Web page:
"We live in a diverse community and we need to come together as one. We have to work together to get back our streets," Heng said.
Heng, who lives at Sixth and Ritner, is also a community organizer for Victim Witness Services of South Philadelphia at 1210 S. Broad St.
Speaking on behalf of their parents, who don’t know much English, Linda and Lucky Ky have been very visible and vocal — utilizing the glow of the media spotlight on their brother’s death.
"We want everybody to know he was a really good guy," Linda said.
The outpouring of community support is overwhelming to the Ky family. Complete strangers moved by the tragedy have offered words of kindness, Linda noted.
"We appreciate it and it’s nice to have the support of so many people. We want to thank the community for support and its efforts in making this easier for us," Lucky said.
"It makes us feel so much better," added Linda. "It’s helped us so much. We have no words to describe the support. It is beyond appreciated."
Soon after the brutal crime, friends, family members and neighbors erected a makeshift memorial on the steps of the market. Stuffed animals, handwritten messages and candles were just some of the tokens left behind to honor a life cut short.
A box of Citizens Crime Commission fliers announcing the $10,000 reward was placed by the shrine.
And, in keeping with Buddhist tradition, a memorial has been set up inside the Ky home. For seven days, two white candles burned; their flames were never extinguished. Instead, family members replaced the candles when they neared their end, before they had the chance to burn out, Lucky explained. Fresh flowers at the shrine also are replaced before they die, his sister added.
Some of the victim’s favorite food and drink were laid out in accordance with tradition. Every time the Kys would prepare a meal, they would serve Luckily first by putting a bowl of food at the shrine, Linda explained.
Like hundreds of thousands of Cambodian refugees, Suor Ky and Chheng Muoy came to this country so their children could have a better life in 1982. Luckily was born in the Bronx, his father said.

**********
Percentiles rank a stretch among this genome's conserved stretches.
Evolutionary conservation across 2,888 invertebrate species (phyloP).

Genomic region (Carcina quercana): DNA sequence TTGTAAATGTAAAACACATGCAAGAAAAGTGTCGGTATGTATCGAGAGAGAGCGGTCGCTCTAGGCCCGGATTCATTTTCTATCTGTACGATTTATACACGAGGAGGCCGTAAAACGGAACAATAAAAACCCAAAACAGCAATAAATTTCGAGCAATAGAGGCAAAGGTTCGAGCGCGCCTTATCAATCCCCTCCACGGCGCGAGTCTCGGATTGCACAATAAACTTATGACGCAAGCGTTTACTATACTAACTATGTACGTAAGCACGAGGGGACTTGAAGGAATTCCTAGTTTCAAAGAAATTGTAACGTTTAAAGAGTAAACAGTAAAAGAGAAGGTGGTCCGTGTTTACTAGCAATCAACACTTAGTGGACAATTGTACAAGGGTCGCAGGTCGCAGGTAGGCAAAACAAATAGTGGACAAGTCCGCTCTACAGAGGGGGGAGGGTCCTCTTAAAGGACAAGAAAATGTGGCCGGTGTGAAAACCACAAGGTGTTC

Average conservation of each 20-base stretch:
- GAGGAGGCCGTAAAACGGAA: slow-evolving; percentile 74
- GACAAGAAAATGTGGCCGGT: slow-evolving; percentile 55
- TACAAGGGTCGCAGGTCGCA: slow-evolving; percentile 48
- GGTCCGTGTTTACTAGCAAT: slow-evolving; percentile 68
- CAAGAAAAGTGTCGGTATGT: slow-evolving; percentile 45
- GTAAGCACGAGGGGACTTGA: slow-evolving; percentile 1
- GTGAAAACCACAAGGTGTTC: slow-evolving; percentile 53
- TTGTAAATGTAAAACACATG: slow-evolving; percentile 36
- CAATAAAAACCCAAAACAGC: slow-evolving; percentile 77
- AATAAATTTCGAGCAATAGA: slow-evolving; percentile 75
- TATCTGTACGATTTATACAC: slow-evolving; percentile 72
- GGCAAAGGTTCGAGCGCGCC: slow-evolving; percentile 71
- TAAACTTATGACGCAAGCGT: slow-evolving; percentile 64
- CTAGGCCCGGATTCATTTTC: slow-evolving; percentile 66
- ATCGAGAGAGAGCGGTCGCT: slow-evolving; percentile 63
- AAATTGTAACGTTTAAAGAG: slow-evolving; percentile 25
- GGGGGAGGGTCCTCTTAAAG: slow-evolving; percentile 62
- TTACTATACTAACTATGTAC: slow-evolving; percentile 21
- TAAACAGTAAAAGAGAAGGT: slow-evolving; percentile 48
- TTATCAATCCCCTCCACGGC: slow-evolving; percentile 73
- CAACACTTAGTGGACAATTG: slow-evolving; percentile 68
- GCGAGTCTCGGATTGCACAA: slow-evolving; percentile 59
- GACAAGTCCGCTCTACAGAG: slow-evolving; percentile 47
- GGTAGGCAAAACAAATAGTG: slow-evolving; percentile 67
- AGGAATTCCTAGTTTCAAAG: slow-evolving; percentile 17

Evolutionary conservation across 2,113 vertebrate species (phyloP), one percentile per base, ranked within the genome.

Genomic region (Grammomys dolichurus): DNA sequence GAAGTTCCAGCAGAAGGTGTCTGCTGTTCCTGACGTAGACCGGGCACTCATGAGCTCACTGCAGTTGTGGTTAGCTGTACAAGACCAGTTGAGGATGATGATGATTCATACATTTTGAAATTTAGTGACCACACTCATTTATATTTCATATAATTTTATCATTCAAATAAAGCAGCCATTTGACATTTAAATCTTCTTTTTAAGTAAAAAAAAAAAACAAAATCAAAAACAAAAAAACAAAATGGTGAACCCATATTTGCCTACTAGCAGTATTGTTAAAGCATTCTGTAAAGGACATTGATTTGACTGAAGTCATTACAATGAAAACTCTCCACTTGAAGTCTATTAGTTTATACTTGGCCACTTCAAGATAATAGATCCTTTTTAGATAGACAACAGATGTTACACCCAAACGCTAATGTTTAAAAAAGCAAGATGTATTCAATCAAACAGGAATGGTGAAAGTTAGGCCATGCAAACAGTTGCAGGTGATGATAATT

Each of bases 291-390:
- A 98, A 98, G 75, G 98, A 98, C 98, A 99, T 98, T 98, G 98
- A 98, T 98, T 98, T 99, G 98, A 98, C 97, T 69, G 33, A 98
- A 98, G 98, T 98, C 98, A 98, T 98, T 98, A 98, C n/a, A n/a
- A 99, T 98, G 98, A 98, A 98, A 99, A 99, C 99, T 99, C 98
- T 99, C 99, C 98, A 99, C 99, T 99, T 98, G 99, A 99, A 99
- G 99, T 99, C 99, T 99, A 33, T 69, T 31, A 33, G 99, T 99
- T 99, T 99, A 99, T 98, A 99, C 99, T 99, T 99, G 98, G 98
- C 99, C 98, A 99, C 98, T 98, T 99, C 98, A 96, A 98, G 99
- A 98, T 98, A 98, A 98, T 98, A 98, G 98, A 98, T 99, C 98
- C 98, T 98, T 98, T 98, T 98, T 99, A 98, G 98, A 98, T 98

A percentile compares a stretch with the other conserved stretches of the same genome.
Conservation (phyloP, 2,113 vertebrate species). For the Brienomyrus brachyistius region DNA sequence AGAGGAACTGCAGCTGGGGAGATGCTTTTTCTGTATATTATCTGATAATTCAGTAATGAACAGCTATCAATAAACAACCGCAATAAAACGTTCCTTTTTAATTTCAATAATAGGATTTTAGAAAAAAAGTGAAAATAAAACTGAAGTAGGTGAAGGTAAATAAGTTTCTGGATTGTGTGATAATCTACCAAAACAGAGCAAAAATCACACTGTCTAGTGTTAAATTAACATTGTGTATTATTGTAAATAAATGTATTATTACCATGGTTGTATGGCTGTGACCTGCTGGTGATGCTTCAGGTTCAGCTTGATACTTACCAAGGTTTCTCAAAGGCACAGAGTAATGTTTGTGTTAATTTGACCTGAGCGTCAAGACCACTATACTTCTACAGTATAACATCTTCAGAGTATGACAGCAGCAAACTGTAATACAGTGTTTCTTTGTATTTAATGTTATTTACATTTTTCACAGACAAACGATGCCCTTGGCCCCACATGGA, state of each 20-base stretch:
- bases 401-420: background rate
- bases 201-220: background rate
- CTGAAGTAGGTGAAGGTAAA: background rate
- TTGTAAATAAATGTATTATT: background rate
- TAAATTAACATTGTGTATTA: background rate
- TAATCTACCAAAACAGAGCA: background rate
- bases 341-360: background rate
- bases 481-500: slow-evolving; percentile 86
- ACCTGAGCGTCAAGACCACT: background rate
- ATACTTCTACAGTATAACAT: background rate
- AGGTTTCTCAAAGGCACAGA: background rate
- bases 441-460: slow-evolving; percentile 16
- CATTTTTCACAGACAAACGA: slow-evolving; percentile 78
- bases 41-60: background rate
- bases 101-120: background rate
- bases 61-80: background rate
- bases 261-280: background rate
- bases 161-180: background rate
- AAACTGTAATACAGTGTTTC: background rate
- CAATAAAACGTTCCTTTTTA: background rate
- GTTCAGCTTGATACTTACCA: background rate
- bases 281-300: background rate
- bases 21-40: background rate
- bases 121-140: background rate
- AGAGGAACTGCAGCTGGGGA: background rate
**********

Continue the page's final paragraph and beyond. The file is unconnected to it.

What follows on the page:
The family owned New Market for just two years before their son was slain inside its walls.
"It’s sad that we came here as refugees in the ’80s and we escaped persecution and now we’re living here in fear," said the youth association’s Heng.
Citing the bulletproof glass inside the Kys’ store, the spokesperson said Asian shop owners should not have to resort to such tactics, but conceded the escalating rate of violence in the city demands they take preventive measures. "I’ve noticed that many Asians are living in fear," Heng said.
In fact, Linda said, the family was prompted to install the bulletproof glass at New Market after a robbery attempt a couple of years ago.
It was just this past July that another Asian man was slain in his South Philly business. Dayu Yee, 31, was fatally shot during a robbery of Jade Express, a Chinese takeout at 1601 Wharton St. The gunmen made off with an undetermined amount of money, police said.
That crime and another shooting at a Chinese restaurant in North Philly prompted the Fujian Association of the Greater Philadelphia Area — a group that looks out for the interests of Asian residents and business owners — to hold a press conference. The forum, held in Chinatown, called for increased police attention. A host of police brass, including Commissioner Johnson, attended the press conference.
Now another deadly crime has seemed to underscore the danger for Asian business owners — and, for the Ky family, the fragility of life.
Lucky said everyone should let their relatives know how much they are loved.
"You never know what can happen the next day," added Linda, breaking down in tears.
Anyone with information that could lead to the arrest of the individuals who killed Luckily Ky should call the Citizens Crime Commission TIPLINE at 215-546-TIPS. All calls will remain anonymous. Or call the Homicide Division at 215-686-3335/36.